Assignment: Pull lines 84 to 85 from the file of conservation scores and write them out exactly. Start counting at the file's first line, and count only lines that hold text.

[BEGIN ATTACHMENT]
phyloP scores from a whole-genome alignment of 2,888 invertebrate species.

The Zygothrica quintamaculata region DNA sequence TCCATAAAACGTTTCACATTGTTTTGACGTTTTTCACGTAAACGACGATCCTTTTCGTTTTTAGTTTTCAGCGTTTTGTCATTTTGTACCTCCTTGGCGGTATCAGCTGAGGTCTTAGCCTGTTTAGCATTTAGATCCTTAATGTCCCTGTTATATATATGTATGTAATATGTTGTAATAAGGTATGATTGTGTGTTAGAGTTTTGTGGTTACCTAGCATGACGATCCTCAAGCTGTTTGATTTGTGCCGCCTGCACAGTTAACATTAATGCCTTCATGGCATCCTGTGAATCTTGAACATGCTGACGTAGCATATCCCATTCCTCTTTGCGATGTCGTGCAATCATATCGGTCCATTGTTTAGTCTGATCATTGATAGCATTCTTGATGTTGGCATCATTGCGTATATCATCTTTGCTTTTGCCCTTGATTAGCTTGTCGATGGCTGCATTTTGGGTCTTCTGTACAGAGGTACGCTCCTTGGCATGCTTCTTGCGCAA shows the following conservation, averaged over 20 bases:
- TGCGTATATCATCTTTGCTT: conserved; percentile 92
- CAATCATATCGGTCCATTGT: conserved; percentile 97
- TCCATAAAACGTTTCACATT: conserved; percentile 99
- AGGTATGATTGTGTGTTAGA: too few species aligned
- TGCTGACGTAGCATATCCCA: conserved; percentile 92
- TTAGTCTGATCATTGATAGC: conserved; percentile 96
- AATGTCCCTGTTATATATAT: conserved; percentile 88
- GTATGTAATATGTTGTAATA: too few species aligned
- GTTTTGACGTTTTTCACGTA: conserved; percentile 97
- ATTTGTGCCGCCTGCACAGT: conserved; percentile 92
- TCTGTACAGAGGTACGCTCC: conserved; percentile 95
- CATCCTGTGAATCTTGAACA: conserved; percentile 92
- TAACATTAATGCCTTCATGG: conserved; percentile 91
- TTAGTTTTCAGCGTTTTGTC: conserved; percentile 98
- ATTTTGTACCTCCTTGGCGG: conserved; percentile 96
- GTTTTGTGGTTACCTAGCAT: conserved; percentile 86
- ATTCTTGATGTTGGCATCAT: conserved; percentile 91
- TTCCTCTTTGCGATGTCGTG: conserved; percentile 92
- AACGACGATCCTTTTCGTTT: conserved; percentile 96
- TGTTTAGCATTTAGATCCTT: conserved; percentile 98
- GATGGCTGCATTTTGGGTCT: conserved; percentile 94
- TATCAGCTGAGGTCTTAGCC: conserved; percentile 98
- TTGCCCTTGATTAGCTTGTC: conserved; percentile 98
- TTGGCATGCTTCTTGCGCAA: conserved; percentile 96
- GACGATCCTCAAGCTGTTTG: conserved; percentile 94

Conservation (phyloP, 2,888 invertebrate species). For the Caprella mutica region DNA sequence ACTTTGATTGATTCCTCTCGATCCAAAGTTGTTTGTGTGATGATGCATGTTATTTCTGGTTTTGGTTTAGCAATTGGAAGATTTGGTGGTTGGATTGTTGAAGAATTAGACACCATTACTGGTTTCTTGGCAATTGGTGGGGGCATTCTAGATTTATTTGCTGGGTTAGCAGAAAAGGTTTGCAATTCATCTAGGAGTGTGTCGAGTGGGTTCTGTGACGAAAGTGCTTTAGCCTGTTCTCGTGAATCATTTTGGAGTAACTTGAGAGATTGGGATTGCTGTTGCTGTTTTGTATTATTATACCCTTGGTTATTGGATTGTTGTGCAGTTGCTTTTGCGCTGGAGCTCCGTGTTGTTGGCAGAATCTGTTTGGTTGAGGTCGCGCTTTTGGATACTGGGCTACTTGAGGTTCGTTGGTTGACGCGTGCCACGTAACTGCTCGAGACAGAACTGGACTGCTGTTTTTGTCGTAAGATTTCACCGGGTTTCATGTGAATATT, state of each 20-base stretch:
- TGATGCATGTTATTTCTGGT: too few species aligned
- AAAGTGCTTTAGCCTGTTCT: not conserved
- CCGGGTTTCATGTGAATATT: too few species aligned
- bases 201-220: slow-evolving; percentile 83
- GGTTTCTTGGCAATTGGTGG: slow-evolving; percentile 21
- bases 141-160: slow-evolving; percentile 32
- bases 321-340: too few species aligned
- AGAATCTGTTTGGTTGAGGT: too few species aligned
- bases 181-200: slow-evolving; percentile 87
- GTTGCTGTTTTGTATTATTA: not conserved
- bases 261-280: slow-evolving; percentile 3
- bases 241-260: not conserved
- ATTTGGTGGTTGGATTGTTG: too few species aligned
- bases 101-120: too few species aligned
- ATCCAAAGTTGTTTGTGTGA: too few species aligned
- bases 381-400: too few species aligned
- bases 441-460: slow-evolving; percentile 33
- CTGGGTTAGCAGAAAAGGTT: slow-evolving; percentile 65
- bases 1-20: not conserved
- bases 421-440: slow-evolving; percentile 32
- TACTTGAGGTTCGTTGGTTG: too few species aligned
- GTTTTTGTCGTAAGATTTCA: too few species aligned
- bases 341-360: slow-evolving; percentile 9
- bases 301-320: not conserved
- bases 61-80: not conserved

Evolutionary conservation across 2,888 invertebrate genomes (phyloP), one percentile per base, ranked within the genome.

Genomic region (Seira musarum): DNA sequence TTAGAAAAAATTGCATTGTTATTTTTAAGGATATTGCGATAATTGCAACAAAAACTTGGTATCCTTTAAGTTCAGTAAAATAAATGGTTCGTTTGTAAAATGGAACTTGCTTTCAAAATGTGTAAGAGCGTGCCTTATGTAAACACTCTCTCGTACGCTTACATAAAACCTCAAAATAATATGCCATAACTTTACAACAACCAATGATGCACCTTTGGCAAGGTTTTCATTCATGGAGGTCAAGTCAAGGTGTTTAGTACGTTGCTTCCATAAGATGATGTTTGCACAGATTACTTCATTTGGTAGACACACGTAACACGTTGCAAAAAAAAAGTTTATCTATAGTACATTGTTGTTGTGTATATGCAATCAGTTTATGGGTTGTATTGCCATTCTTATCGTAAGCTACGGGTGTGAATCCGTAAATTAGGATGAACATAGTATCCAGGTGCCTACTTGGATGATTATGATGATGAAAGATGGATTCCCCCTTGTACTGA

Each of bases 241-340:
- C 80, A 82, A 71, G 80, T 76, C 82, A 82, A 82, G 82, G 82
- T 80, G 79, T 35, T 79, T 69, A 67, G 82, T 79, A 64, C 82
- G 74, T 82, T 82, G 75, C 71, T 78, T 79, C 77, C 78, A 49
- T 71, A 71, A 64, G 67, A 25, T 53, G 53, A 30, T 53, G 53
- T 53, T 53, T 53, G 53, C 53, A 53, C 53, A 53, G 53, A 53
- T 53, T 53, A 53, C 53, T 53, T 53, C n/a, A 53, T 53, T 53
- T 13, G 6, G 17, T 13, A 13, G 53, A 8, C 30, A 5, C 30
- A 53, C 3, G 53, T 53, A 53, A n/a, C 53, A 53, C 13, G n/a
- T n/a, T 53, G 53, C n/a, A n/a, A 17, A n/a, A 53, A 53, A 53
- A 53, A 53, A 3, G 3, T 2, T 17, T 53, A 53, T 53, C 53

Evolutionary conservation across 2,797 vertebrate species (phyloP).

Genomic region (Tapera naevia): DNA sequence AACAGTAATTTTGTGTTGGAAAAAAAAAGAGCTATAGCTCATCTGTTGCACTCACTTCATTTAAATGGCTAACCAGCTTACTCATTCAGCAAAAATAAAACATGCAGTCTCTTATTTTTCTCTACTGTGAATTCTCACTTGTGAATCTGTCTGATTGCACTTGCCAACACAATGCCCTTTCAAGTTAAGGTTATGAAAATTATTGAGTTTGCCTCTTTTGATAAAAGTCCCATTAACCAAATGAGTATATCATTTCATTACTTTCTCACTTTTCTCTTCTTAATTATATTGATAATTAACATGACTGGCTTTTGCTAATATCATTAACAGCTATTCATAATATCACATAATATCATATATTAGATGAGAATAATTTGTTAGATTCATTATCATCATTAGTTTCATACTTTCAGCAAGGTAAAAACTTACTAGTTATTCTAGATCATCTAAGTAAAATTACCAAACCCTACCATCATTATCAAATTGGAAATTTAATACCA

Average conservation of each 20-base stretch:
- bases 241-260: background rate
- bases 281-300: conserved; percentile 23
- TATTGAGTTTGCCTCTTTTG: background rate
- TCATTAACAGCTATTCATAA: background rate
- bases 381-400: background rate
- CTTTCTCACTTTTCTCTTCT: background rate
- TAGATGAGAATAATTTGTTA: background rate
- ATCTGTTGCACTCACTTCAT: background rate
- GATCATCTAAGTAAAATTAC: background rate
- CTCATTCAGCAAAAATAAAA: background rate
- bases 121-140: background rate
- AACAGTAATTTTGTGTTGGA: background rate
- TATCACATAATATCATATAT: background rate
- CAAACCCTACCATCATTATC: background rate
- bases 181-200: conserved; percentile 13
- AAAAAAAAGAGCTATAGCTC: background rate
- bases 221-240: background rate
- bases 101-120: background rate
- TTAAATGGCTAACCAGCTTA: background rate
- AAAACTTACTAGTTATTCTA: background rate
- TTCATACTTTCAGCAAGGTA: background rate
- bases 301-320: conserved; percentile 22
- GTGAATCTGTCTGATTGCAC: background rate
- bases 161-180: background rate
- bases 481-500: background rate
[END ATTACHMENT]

- bases 181-200: conserved; percentile 13
- AAAAAAAAGAGCTATAGCTC: background rate